Citation Nr: 18154172
Decision Date: 11/29/18	Archive Date: 11/29/18

DOCKET NO. 16-48 249
DATE:	November 29, 2018
ORDER
Entitlement to service connection for a back disability (thoracolumbar spine) is denied.
Entitlement to service connection for a neck disability (cervical spine) is denied.
FINDINGS OF FACT
1. The Veteran’s back disability (thoracolumbar spine) is not causally or etiologically related to his active military service.
2.  The Veteran’s neck disability (cervical spine) is not causally or etiologically related to his active military service.
CONCLUSIONS OF LAW
1. The criteria for entitlement to service connection for a back disability (thoracolumbar spine) have not been established. 38 U.S.C. §§ 1110, 1131, 1154; 38 C.F.R. § 3.303.
2. The criteria for entitlement to service connection for a neck disability (cervical spine) have not been established. 38 U.S.C. §§ 1110, 1131, 1154; 38 C.F.R. § 3.303.
REASONS AND BASES FOR FINDINGS AND CONCLUSIONS
The Veteran served on active duty from February 1975 to July 1976.
This matter comes before the Board of Veterans’ Appeals (Board) on appeal from an April 2016 rating decision of a Department of Veterans Affairs (VA) Regional Office (RO). 
VA has a duty to notify and assist the claimant in substantiating this claim for VA benefits, as provided by the Veterans Claims Assistance Act of 2000 (VCAA). 38 U.S.C. §§ 5100, 5102, 5103, 5103A, 5107, 5126; 38 C.F.R. §§ 3.102, 3.156(a), 3.159 and 3.326(a). 
Proper notice from VA must inform the claimant of any information and medical or lay evidence not of record that is necessary to substantiate the claim. Proper notice will inform the Veteran of what evidence VA will seek to provide, and of what evidence the claimant is expected to provide, in accordance with 38 C.F.R. § 3.159 (b)(1) (2013). Quartuccio v. Principi, 16 Vet. App. 183 (2002). This notice must be provided prior to an initial unfavorable decision on a claim by the RO. Mayfield v. Nicholson, 444 F.3d 1328 (Fed. Cir. 2006). 
In addition, the notice requirements of the VCAA apply to all five elements of a service-connection claim, including: (1) veteran status; (2) existence of a disability; (3) a connection between the Veteran’s service and the disability; (4) degree of disability; and (5) effective date of the disability. See Dingess/Hartman v. Nicholson, 19 Vet. App. 473 (2006). Further, this notice must include information regarding the disability rating and effective date for the award of benefits if service connection is awarded. Id. at 486. 
However, insufficiency in the timing or content of VCAA notice is harmless if the errors are not prejudicial to the claimant. Conway v. Principi, 353 F.3d 1369, 1374 (Fed. Cir. 2004).
In the instant case, VA did not provide the appellant with a VCAA notice prior to the issuance of the April 2016 rating decision. However, the appellant’s current claim for compensation benefits was filed as a Fully Developed Claim (FDC) using VA Form 21-526EZ. When filing a FDC, a claimant submits all evidence relevant and pertinent to his claim other than service treatment records, which will be obtained by VA. The FDC form includes notice to the claimant of what evidence is required to substantiate a claim and of the claimant’s and VA’s respective duties for obtaining evidence. Thus, the notice that is part of the FDC form submitted by the appellant satisfies the duty to notify under the VCAA.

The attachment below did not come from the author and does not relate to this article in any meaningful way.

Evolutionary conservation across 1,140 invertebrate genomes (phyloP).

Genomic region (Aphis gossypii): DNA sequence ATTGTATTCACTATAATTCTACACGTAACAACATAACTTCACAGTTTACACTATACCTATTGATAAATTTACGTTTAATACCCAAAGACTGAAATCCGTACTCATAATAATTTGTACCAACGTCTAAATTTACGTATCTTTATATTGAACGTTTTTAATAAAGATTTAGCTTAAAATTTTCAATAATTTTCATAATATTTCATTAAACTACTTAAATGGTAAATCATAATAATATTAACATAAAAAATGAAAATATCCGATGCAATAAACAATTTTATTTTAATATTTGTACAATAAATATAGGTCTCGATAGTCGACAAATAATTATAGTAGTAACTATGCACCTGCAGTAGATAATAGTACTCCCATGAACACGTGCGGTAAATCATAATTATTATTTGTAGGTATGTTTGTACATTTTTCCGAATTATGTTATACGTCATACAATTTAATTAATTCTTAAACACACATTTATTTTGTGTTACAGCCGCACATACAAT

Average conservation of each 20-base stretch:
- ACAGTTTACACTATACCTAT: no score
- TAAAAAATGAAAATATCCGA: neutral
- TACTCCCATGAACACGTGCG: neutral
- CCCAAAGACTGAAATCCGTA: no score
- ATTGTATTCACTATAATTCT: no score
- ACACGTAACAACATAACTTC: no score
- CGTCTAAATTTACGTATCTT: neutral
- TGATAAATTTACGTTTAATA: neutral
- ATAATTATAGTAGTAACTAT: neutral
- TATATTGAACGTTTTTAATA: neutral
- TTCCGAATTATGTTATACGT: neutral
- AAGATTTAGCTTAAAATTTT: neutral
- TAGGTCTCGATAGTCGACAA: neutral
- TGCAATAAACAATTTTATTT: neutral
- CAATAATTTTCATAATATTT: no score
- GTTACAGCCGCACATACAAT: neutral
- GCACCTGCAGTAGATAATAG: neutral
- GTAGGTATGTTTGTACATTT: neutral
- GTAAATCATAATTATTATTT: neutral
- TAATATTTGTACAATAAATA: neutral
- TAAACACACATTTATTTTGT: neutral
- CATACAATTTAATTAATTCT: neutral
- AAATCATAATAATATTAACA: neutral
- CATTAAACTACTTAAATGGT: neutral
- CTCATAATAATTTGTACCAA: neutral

In any event, the Veteran has not raised any issues with the duty to notify. See Scott v. McDonald, 789 F.3d 1375, 1381 (Fed. Cir. 2015) (holding that “the Board’s obligation to read filings in a liberal manner does not require the Board... to search the record and address procedural arguments when the veteran fails to raise them before the Board.”).
Thus, for the foregoing reasons, the Board finds that VA has substantially complied with its duty to notify under the VCAA, and it is not prejudicial to the Veteran for the Board to proceed to a final decision in this appeal.
Service Connection
Service connection may be granted for a disability resulting from disease or injury incurred in or aggravated by active military, naval, or air service. 38 U.S.C. §§ 1110, 1131; 38 C.F.R. § 3.303 (a). Service connection may also be granted for any disease diagnosed after discharge, when all the evidence, including that pertinent to service, establishes that the disease was incurred in service. 38 C.F.R. § 3.303(d). As a general matter, service connection for a disability requires evidence of: (1) the existence of a current disability; (2) the existence of the disease or injury in service, and; (3) a relationship or nexus between the current disability and any injury or disease during service. Shedden v. Principi, 381 F.3d 1163 (Fed. Cir. 2004). The U.S. Court of Appeals for Veterans Claims (Court) has held that “Congress specifically limits entitlement to service-connected disease or injury to cases where such incidents have resulted in a disability. In the absence of proof of a present disability, there can be no valid claim.” Brammer v. Derwinski, 3 Vet. App. 223, 225 (1992); see also Rabideau v. Derwinski, 2 Vet. App. 141, 143-44 (1992).
Where the evidence shows a “chronic disease” in service or “continuity of symptoms” after service, the disease shall be presumed to have been incurred in service. For the showing of a “chronic” disease in service, there is required a combination of manifestations sufficient to identify the disease entity, and sufficient observation to establish chronicity at the time. With a chronic disease as such in service, subsequent manifestations of the same chronic disease at any later date, however remote, are service-connected, unless clearly attributable to intercurrent causes. If a condition noted during service is not shown to be chronic, then generally, a showing of “continuity of symptoms” after service is required for service connection. 38 C.F.R. § 3.303 (b).